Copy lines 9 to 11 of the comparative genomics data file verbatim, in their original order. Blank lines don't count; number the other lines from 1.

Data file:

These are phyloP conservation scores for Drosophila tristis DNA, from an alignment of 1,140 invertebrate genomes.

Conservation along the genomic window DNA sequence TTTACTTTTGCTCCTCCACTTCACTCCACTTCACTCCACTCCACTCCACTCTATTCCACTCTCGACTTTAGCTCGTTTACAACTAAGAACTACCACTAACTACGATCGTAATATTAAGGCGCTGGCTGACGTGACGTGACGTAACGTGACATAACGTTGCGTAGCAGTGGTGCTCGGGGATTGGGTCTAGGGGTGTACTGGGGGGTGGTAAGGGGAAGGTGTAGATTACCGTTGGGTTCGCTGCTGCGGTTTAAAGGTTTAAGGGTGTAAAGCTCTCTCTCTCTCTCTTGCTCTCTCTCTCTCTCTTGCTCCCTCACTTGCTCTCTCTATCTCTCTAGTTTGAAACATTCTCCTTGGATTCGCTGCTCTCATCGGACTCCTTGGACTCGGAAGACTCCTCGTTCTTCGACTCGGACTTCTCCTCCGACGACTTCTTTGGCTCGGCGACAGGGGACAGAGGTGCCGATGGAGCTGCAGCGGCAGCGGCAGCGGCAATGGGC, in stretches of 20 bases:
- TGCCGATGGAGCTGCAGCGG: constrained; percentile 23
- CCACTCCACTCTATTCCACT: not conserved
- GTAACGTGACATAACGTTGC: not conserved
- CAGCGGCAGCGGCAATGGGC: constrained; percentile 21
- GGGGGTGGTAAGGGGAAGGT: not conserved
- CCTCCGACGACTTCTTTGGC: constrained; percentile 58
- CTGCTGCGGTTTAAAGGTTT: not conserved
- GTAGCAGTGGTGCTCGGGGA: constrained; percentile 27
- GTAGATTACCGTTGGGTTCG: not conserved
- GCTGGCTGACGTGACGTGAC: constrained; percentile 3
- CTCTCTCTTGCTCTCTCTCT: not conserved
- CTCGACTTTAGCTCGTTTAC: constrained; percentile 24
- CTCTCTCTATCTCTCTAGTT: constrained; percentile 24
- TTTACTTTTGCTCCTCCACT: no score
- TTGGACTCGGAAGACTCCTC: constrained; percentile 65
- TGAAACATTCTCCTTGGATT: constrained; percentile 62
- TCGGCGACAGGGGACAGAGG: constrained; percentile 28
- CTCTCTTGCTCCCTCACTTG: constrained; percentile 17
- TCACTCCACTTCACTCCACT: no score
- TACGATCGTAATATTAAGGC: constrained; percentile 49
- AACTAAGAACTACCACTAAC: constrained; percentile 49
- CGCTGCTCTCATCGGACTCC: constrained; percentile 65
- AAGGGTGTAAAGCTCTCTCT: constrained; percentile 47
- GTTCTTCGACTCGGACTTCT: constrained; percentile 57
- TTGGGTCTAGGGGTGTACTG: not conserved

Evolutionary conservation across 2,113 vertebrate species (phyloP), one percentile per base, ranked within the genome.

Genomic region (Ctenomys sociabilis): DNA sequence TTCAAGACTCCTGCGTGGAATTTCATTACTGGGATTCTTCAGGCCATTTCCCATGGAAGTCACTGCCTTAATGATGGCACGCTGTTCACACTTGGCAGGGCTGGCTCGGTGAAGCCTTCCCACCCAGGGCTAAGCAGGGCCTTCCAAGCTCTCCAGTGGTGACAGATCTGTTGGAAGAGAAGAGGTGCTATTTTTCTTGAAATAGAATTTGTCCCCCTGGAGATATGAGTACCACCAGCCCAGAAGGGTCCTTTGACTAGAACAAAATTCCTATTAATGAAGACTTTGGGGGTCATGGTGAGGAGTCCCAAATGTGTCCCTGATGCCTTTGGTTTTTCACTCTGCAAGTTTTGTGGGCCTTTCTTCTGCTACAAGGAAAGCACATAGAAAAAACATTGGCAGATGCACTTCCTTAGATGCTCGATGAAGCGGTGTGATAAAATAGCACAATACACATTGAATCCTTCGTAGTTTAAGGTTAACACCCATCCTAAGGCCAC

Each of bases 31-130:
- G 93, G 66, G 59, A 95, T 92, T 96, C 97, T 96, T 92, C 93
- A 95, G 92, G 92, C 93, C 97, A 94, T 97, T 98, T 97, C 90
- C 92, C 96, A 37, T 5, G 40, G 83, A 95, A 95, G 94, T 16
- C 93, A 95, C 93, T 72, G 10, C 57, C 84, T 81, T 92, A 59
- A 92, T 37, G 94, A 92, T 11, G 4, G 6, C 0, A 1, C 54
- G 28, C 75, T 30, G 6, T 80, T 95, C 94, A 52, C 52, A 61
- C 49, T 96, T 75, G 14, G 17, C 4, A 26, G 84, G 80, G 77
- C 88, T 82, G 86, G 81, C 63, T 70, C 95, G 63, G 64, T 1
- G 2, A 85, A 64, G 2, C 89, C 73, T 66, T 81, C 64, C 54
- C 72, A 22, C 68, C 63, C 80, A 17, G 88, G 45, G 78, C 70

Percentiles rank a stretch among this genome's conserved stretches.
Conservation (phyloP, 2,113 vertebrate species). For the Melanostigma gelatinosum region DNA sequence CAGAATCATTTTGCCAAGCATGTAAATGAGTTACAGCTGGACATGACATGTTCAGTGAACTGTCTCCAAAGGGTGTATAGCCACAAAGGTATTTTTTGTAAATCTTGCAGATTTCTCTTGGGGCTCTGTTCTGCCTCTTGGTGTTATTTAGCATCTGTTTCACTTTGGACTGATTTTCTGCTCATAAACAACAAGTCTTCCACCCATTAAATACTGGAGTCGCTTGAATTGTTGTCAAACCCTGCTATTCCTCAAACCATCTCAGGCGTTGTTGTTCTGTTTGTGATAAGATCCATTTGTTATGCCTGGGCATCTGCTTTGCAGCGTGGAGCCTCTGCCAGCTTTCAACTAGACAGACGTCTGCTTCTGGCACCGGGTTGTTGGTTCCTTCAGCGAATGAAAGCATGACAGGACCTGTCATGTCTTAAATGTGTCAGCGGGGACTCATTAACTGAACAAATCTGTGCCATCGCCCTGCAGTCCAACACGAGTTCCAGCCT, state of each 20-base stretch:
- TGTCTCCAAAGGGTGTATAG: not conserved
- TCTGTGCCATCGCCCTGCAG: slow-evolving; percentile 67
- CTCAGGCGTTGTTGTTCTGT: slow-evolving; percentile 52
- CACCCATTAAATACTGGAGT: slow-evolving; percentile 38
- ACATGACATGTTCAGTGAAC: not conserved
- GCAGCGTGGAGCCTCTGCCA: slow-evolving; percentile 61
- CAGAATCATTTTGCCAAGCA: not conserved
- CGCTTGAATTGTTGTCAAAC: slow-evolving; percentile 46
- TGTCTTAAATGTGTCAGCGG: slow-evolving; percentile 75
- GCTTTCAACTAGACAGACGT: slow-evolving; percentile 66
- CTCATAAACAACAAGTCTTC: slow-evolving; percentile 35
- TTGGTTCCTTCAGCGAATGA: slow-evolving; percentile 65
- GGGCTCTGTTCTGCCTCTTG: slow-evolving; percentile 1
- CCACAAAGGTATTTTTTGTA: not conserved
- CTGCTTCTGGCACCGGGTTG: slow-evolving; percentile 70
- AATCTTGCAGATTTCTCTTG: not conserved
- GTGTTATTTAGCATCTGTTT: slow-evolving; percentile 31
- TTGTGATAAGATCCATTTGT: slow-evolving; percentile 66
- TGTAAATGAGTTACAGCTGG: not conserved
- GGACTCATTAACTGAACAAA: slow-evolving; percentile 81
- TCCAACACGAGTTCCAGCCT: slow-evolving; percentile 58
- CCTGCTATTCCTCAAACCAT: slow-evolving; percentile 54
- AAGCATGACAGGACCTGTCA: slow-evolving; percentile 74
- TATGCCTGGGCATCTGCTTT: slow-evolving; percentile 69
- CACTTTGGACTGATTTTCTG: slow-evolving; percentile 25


- CTGCTGCGGTTTAAAGGTTT: not conserved
- GTAGCAGTGGTGCTCGGGGA: constrained; percentile 27
- GTAGATTACCGTTGGGTTCG: not conserved